Looking For Quotes

I’m considering a caper
With a printer and some paper
But my brain has turned to vapor
And I’ve only so much ink
I am looking for quotations
I can pin up in locations
That will tickle the sensations
And might make the readers think
If you know a bit of writing
That’s important or exciting
Whether feather-soft or biting
Or just something that you heard.
Give me statements; give me questions—
I am open to suggestions—
Just some atheist expressions
Cos I’d like to spread the word

Ok, so I’m looking for quotes I can use for a flyer campaign (yes, there is more to it than that; no, I’m not telling you). These would need to be relatively brief (since they will be printed on a sheet of paper and posted to a typical university bulletin board, and will be ignored if they are too wordy), interesting (my goodness, there are an awful lot of boring quotations about atheism out there!), and accurate (founding fathers quotes, especially, have been distorted to the point of pain, by both sides; I don’t want to propagate lies).


Atheism in its negation of gods is at the same time the strongest affirmation of man, and through man, the eternal yea to life, purpose, and beauty.
–Emma Goldman, 1916

Isn’t it enough to see that a garden is beautiful without having to believe that there are fairies at the bottom of it too?
–Douglas Adams

The collections of atheist quotes I have seen collected elsewhere have (because they were collected for other purposes) tended to be too wordy, too familiar, and sometimes flat-out wrong. There are pragmatic reasons for briefer, pithier quotes here–something that can be read from across a room. And I tend to see the same quotes over and over again, so it would be cool if we could throw out the interweb databases altogether and just go with books, songs, movies, fortune cookies, poetry, users manuals, celebrity tattoos, or whatever you might have seen a nice quote hiding in.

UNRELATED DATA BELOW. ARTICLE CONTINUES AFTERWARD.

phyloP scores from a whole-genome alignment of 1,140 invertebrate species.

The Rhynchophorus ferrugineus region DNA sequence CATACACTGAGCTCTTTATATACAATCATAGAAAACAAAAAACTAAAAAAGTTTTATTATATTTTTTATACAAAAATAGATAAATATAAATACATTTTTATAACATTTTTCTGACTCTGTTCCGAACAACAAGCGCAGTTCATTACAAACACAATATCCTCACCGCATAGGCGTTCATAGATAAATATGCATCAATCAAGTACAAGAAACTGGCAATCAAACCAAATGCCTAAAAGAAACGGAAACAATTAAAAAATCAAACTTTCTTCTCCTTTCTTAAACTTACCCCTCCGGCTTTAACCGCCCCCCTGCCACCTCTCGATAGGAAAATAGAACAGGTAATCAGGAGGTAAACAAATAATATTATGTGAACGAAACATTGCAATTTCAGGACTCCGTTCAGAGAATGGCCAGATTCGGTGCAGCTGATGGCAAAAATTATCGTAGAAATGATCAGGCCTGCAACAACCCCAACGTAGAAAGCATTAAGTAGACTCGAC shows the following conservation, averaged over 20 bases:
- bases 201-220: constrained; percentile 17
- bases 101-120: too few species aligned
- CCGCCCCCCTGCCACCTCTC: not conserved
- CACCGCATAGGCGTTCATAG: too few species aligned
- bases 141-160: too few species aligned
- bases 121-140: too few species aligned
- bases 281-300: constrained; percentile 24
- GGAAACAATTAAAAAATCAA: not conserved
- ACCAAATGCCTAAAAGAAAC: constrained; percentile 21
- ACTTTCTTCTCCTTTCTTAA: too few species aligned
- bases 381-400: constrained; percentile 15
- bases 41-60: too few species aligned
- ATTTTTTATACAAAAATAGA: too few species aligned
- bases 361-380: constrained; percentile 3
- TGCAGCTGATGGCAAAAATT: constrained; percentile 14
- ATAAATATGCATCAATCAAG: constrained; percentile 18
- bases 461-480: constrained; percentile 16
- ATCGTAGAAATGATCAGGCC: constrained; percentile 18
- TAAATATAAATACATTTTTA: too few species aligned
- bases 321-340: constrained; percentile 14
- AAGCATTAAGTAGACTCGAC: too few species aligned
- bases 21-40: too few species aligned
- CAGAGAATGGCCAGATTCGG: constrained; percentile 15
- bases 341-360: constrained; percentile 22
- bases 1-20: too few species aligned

And of course, it goes without saying that this would be a nice collection for anyone else who wants to use it–say, just as a public service, an atheist quote of the day/week/month/whatever in your local student paper, or chalked on the sidewalk next to the stuff the campus christian crusade wrote.

Anyway… Got quotes?


  1. Joan Fowler says

    Either God can do nothing to stop catastrophes, or he doesn’t care to, or he doesn’t exist. God is either impotent,evil or imaginary. Take your pick and choose wisely. Sam Harris

  2. machintelligence says

    I found one:

    Which is it, is man one of God’s blunders or is God one of man’s?
    — Nietzsche

    BTW are quotes from unknown authors acceptable?

  3. philipelliott says

    You may find this helpful: http://atheistweb.org/posts

    One of my favorites:

    “If there is a God and he oversaw all of the wars and natural disasters on this planet… I think everyone should run. That dude has a temper.”

    Jamie Kilstein

  4. Blueaussi says

    “Science adjusts it’s beliefs based on what’s observed
    Faith is the denial of observation so that Belief can be preserved.”

    “You know what they call “alternative medicine”
    That’s been proved to work?

    Tim Minchin, in “Storm”

  5. Nobby says

    A little bleak, but still pretty good:

    “Man is condemned to be free; because once he is thrown into the world, he is responsible for everything he does” -Jean-Paul Sarte

  6. rikitiki says

    So next time someone tells me they believe in God, I’ll say “Oh, which one? Zeus? Hades? Jupiter? Mars? Odin? Thor? Krishna? Vishnu? Ra?…”
    – Ricky Gervais

  7. Randomfactor says

    “When you understand why you dismiss all the other possible gods, you will understand why I dismiss yours.” – Stephen F Roberts

  8. Randomfactor says

    And just because he’s so often quoted the other way:

    I do not believe in a personal God and I have never denied this but have expressed it clearly. –Albert Einstein

  9. agenoria says

    Popular Science Apr 1889, p774 – Thomas Huxley writing about agnosticism.

    But the worship of a God who needs forgiveness and help, and deserves pity every hour of his existence, is no better than that of any other voluntarily selected fetich.